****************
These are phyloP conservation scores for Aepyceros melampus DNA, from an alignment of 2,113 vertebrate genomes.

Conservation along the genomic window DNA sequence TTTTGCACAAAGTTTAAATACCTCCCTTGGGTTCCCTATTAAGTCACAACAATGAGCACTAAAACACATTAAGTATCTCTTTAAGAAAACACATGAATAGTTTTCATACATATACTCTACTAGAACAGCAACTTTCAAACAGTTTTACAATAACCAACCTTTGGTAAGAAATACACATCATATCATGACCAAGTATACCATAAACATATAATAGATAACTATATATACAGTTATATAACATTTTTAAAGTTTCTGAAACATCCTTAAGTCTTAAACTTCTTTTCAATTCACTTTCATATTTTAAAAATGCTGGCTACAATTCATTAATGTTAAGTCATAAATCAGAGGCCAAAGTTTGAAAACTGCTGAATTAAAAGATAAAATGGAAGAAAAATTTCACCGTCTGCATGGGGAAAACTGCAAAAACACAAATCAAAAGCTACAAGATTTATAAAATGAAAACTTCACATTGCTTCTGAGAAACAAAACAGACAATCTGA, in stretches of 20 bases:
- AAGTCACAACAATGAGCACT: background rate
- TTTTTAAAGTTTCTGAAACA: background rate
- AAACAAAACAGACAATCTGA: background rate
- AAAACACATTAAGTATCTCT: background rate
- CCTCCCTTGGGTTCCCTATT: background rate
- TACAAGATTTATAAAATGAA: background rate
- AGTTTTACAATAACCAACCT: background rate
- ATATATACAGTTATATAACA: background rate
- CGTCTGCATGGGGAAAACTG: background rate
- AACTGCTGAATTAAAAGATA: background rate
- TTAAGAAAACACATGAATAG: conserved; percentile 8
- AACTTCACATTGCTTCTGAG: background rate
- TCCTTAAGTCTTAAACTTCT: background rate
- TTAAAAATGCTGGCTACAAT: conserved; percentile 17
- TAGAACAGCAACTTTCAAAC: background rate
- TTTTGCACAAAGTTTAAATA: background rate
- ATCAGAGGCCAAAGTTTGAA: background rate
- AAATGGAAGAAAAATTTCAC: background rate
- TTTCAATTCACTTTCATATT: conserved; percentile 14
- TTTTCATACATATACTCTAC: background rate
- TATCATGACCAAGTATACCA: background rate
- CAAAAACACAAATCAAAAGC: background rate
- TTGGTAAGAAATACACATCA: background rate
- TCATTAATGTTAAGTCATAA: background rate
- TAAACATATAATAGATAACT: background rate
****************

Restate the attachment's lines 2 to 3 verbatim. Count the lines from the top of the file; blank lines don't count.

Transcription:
Conservation along the genomic window DNA sequence TTTTGCACAAAGTTTAAATACCTCCCTTGGGTTCCCTATTAAGTCACAACAATGAGCACTAAAACACATTAAGTATCTCTTTAAGAAAACACATGAATAGTTTTCATACATATACTCTACTAGAACAGCAACTTTCAAACAGTTTTACAATAACCAACCTTTGGTAAGAAATACACATCATATCATGACCAAGTATACCATAAACATATAATAGATAACTATATATACAGTTATATAACATTTTTAAAGTTTCTGAAACATCCTTAAGTCTTAAACTTCTTTTCAATTCACTTTCATATTTTAAAAATGCTGGCTACAATTCATTAATGTTAAGTCATAAATCAGAGGCCAAAGTTTGAAAACTGCTGAATTAAAAGATAAAATGGAAGAAAAATTTCACCGTCTGCATGGGGAAAACTGCAAAAACACAAATCAAAAGCTACAAGATTTATAAAATGAAAACTTCACATTGCTTCTGAGAAACAAAACAGACAATCTGA, in stretches of 20 bases:
- AAGTCACAACAATGAGCACT: background rate